US House Committee Approves China Scientific Competitiveness Legislation

Writer: Lois

A semiconductor manufacturing facility in New York state.
Photo: Adam Glanzman/Bloomberg News

On Tuesday, the US House Science, Space and Technology Committee approved its version of bipartisan legislation intended to keep US advancement in the scientific field on par with China.

China is making swift progression in various technological fields, like artificial intelligence (AI), and Washington policymakers say the US government considers this advancement a significant threat to international security. The bill’s approval is further progress in the US bipartisan effort to counter China’s global influence.

No Democrat nor Republican opposed the legislation, which will now be taken to the full House of Representatives.

Both parties also expressed support for similar legislation passed by the Senate last week. According to some lawmakers, the legislative package could become one of the few significant bipartisan achievements of the current Congress.

However, the House and Senate have differing approaches to the role of the National Science Foundation (NSF), which is a non-government agency that funds non-medical scientific research across the US. The Foundation developed during World War II when the US began placing greater importance on the role of science in its national security.

Both the Senate and House support the NSF’s mission and financial needs. Yet, House Science, Space and Technology Committee leaders view their version of the bill they passed on Tuesday as a means to increase federal spending on various methods of scientific research, including climate change and income inequalities, beyond that required to compete with China.

Conversely, the Senate bill aims to create a new NSF division focussed on developing cutting-edge technologies, like AI and quantum computing, to compete with China.

House lawmakers also wish to benefit a broader range of people with the legislative package by making US scientific research more accessible.

“We can’t just have scientists writing to scientists in scientific journals. . .There has to be a link to investment in technology that’s going to create jobs or make America more competitive,” said Rep. Ro Khanna (D., Calif.).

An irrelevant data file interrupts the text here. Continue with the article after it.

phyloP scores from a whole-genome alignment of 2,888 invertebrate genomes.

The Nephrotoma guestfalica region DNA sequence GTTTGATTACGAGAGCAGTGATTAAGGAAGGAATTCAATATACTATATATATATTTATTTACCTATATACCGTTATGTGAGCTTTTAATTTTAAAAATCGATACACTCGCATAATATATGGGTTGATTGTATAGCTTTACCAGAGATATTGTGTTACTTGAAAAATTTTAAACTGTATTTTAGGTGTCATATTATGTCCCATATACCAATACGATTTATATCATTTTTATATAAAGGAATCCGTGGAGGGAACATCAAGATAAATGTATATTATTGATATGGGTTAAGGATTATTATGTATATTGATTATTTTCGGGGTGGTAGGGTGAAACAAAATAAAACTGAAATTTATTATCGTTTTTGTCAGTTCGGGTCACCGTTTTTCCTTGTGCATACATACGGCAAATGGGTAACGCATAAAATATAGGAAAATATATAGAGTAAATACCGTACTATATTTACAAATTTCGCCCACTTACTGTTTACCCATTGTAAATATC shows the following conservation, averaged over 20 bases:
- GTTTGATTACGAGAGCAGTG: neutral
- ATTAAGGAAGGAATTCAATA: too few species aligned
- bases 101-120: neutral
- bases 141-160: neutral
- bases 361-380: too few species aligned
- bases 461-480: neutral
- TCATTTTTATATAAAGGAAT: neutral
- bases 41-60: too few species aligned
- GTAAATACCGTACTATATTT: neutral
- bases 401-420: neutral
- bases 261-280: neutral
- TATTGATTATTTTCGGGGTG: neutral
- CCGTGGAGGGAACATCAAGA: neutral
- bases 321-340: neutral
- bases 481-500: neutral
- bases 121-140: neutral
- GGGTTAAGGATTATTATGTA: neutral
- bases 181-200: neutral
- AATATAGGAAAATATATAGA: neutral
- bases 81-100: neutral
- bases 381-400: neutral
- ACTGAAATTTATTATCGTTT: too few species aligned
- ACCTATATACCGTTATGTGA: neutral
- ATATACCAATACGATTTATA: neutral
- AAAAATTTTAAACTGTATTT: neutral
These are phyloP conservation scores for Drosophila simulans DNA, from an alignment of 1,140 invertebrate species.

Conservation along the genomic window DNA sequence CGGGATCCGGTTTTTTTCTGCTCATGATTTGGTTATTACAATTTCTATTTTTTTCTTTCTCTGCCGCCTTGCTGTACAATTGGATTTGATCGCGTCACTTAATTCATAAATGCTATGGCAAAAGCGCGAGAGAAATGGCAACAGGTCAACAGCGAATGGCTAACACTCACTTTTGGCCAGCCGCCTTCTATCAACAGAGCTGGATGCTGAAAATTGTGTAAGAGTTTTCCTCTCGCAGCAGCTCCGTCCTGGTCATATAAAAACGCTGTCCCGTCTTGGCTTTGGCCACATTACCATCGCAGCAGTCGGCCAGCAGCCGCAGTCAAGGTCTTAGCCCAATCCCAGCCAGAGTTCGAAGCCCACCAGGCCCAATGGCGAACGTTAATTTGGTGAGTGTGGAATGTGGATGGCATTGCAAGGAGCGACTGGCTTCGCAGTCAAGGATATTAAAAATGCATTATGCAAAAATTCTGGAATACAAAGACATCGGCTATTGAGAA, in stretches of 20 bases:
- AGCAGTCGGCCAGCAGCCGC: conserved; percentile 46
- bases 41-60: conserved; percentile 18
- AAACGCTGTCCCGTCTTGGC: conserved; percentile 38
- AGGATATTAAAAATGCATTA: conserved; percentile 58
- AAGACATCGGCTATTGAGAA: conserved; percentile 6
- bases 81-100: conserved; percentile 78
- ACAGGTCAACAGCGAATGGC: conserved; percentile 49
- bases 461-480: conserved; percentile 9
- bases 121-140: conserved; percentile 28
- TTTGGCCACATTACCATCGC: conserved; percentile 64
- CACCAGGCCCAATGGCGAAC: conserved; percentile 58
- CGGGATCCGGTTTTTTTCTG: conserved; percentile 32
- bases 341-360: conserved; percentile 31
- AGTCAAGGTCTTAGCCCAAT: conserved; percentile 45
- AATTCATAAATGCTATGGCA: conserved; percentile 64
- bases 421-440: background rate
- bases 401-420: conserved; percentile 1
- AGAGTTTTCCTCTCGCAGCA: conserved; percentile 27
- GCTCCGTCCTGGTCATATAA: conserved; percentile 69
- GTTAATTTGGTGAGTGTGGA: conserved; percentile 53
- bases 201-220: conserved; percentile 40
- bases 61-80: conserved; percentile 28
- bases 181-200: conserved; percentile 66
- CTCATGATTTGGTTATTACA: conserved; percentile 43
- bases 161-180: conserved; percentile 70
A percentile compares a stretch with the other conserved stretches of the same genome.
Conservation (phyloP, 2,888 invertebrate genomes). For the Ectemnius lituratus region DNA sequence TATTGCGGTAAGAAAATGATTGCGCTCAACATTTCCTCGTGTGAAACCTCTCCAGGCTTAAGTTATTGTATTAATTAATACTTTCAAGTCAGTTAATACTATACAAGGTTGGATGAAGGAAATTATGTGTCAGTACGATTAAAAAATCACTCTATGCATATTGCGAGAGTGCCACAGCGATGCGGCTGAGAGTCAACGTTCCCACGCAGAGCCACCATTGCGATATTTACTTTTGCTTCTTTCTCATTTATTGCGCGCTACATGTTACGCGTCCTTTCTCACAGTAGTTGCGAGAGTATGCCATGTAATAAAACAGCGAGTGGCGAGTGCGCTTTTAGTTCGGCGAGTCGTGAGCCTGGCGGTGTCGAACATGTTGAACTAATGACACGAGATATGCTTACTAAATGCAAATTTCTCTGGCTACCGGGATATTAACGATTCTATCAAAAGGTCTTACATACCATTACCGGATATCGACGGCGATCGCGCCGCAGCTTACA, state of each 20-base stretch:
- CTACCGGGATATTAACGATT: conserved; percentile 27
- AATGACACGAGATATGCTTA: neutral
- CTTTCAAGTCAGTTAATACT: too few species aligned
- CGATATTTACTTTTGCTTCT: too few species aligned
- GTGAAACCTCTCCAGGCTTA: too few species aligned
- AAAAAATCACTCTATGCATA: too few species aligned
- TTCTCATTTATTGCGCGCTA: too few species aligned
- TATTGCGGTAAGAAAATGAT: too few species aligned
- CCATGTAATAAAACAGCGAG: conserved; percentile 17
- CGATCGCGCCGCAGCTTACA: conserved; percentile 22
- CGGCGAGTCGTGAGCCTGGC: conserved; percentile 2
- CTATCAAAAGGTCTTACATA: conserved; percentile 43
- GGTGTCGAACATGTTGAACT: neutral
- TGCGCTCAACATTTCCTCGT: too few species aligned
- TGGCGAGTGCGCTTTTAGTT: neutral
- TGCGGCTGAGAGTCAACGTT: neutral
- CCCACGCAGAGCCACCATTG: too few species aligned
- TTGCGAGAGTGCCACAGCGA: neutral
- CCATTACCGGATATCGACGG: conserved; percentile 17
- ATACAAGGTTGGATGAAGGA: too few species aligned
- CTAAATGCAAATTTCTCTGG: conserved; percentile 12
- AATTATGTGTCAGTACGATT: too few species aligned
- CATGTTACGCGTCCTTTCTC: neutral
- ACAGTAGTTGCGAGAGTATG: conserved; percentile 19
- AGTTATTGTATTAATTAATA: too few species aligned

The Senate’s proposed budget would put approximately 52 billion USD into existing research and around 29 billion USD into new tech research and other costs. According to House aides, following Tuesday’s amendments, the House would spend 65 billion USD on existing NSF-supported research and 13 billion USD for its new directorate.

The House aides added that the House package would likely resemble its Senate counterpart in the near future.

For example, the House will likely incorporate significant government incentives to attract more semiconductor manufacturing, like silicon production, back to the US. Similarly, the Senate package features incentives amounting to around 52 billion USD to achieve the same goal.

House approach supporters are emphasising the importance of workers, end-users and others affected by scientific breakthroughs.

“The race to be the best at science and technology is a race to have good high-paying jobs,” House committee chairwoman Eddie Bernice Johnson (D., Texas) stated.

“And I want to be clear—I’m not just talking about scientists and computer programmers. I’m also talking about the electricians and pipefitters who help to build our research and computing centres. I’m talking about the technicians and custodial staff that help maintain these facilities. I’m talking about the factory workers manufacturing the next generation of green technologies right here in America.”

Frank Lucas (R., Okla.), a co-sponsor of the House legislation, noted the legislation would steadily raise NSF funding while creating further opportunities for significant scientific breakthroughs.

“In the NSF for the Future Act, we put a great deal of care into crafting a new directorate that … improves [NSF’s] ability to advance fundamental research without duplicating or seeking to replace the missions of other federal research agencies,” the congressman said.

President Biden expressed his approval for the Senate bill’s passage last week and his eagerness to sign the legislation into law.

“We are in a competition to win the 21st century, and the starting gun has gone off,” Mr Biden stated.

The Wall Street Journal. (June 15, 2021). House Panel Approves China Scientific Competitiveness Bill.

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